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Home > > Difference between 3.99 and 2.99 apr rate

Difference between 3.99 and 2.99 apr rate

When it comes to mortgages, many people tend to look at points and interest rates as to separate issues.

In fact, they can almost always be used as leverage against each other.Points and Interest RatesTwo critical components of a home loan are the interest rate and points charged at the outset. The interest between 3.99 difference and apr 2.99 rate rate is simply the cost of borrowing the money and applies to the total amount borrowed, to wit, six percent for example. The points on a home loan are an up-front fee that equates to a percentage of the loan. For instance, one point equates to an up-front fee equal to one percent of the total loan value. Paying one point on a $300,000 loan would equate to a fee of $3,000.Many people jump to the conclusion that points are bad and should be avoided at all costs. While this may seem like common difference between 3.99 and 2.99 apr rate sense, it is not true in all situations. From the lenderís view point, points and interest rates work hand in hand. If you have a unique cash situation, you may be able to save a ton of interest over the life of a loan by paying increased points at the outset of the loan. Generally, the more you pay in points, the lower the interest rate on the loan.If you intend to hold onto your property for a long time, paying maximum points on the mortgage makes sense if you have the cash. The reason for this is the money spent on the points will be easily recovered if you can reduce the interest rate by a full percentage point or more. Saving even one percent on an interest rate will save you tens of thousands of dollars in interest payments on a thirty year loan. In such a situation, it makes sense to pay $6,000 or so in point to save $30,000 or $40,000 in future interest payments. Of course, you have to have the cash available to do it.If you intend to hold onto a home for a short period of time, the same issues need to be considered. In this case, however, you will not have time to recover any money paid in points because you intend to sell in a few years. As a result, you want to shop for a loan that requires no points be paid. Yes, you will have to accept a higher interest rate on the loan, but this should be somewhat immaterial if you are only buying for the short term.The bigger point is points and interest rates should be viewed as connected parts of a mortgage. As a borrower, you can negotiate with lenders to raise or lower either one by tweaking the other.2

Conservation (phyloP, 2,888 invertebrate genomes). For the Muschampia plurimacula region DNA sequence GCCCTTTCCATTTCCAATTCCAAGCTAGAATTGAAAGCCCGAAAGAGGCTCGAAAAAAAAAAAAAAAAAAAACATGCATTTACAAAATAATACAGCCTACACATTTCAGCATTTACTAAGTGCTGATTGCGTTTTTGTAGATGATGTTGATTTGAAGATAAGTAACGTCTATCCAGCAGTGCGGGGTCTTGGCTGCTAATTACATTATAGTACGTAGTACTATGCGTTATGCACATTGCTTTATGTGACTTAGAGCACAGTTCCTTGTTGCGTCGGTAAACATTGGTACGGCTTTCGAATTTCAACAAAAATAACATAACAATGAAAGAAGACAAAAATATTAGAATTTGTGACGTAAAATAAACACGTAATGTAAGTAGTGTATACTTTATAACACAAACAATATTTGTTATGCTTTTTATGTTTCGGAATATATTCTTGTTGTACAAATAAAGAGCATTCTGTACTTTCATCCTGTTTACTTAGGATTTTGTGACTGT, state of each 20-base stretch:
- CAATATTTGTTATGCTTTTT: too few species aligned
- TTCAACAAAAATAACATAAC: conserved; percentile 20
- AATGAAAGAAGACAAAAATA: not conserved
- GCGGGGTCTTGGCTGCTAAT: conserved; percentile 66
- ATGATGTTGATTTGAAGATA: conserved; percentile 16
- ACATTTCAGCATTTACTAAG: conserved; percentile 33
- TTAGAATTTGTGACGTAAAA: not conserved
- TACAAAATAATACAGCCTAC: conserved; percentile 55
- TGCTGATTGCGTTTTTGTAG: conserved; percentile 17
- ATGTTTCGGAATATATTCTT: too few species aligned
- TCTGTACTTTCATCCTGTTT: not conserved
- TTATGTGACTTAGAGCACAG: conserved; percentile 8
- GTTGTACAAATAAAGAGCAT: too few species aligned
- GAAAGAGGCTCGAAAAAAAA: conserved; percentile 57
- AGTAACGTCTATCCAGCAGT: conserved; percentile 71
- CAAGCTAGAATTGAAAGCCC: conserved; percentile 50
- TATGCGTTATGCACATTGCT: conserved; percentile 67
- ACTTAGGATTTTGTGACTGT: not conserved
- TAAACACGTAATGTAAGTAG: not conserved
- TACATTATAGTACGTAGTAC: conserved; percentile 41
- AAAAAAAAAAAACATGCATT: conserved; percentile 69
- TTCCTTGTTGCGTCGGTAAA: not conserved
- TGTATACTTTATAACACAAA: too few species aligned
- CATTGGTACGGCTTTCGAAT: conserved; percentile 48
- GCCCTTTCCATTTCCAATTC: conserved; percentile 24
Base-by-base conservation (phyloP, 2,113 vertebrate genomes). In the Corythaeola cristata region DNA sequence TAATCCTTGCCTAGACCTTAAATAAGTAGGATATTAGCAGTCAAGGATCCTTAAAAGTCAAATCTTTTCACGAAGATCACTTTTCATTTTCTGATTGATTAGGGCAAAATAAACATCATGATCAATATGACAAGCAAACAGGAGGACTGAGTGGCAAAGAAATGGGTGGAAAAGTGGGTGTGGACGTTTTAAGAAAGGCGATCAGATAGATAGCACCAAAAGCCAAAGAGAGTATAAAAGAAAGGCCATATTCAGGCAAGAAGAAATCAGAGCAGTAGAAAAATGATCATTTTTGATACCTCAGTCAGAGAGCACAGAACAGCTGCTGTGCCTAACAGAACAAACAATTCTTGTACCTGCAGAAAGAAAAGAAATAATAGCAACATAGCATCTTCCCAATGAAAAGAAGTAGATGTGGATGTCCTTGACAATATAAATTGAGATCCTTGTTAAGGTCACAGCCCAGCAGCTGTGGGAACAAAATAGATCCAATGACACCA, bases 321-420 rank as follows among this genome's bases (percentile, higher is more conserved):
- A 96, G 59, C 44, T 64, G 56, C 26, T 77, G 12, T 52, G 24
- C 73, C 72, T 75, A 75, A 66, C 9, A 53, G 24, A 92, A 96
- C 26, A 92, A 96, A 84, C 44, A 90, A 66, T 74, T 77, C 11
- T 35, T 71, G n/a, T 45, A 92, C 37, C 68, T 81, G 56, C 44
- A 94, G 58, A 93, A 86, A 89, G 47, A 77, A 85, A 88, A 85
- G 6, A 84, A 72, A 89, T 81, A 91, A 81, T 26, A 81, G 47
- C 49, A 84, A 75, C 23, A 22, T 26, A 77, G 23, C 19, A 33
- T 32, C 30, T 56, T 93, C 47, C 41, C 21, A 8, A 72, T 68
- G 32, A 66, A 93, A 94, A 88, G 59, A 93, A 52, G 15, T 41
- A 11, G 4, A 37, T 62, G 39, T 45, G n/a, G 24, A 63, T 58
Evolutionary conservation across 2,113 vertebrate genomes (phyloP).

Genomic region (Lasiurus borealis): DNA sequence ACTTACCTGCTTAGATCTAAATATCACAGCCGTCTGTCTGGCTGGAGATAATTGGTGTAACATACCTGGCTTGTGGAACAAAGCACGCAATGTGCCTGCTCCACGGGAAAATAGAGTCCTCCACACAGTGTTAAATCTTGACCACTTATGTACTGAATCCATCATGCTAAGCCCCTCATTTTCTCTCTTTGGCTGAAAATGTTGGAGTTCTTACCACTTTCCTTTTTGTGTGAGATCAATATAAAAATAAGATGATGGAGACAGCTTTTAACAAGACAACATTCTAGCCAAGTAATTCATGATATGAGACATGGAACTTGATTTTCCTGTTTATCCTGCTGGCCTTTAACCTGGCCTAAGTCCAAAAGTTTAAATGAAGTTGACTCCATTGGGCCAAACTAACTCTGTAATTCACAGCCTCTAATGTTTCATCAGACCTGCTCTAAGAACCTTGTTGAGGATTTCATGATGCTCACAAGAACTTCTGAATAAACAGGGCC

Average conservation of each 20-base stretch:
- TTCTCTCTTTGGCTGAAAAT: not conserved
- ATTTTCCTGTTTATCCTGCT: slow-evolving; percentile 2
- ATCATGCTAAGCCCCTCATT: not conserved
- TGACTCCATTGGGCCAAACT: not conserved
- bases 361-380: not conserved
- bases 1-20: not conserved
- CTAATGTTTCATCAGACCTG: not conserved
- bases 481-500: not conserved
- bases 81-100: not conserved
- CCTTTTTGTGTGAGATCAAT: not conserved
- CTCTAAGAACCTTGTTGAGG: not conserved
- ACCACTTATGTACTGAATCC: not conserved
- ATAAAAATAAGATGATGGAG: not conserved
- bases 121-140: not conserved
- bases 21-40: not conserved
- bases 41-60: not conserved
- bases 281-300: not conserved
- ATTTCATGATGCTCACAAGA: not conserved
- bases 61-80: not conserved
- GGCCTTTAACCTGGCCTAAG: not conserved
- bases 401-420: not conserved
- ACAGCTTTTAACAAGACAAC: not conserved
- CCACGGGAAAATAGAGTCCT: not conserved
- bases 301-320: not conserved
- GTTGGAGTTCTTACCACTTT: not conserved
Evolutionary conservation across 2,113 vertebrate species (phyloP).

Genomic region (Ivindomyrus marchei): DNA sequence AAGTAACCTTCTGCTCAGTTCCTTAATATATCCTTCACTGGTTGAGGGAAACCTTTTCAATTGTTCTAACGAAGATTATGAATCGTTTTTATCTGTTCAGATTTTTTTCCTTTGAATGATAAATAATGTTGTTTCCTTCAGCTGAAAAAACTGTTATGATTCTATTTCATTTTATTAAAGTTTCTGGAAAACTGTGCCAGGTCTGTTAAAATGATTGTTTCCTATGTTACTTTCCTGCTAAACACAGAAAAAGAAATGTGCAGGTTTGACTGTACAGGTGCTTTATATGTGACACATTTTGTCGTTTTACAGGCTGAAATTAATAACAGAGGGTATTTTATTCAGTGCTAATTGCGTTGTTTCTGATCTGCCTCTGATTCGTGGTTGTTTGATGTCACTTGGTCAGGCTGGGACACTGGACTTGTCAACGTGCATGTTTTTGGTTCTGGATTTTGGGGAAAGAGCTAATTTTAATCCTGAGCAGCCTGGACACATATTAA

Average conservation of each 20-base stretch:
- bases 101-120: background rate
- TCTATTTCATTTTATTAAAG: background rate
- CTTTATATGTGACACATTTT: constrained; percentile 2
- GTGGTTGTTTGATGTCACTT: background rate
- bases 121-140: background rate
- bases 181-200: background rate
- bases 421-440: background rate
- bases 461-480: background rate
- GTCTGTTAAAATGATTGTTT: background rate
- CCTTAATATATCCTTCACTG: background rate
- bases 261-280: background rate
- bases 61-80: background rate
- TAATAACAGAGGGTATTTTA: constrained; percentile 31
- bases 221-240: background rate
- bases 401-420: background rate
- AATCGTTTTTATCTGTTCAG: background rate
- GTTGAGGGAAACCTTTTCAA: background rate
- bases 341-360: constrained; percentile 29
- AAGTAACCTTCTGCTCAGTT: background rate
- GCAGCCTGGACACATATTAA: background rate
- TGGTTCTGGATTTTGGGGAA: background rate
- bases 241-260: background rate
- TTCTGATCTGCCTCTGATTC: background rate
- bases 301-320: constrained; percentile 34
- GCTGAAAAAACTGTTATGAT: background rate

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"I'm new to the 'sell the put' strategy and there's something I don't understand: If ABC is falling and you don't wish to own the stock, you can come up with some more money and buy yourself out of the puts you sold and be done with it for a small loss."

"Can you give an example of this?"

Here goes:

When you sell a put, you are giving the market the right to "put" the underlying stock to you at a specified price. So, say ABC is trading at $70 and looking strong. The stock seems like it's going to continue higher. The 65 puts were a buck fifty, and you sold 10 contracts of them. So, you took in $1500. Now what you have done is given the market the right to force you under contract to buy ABC "at" 65 bucks, even if it falls to 60.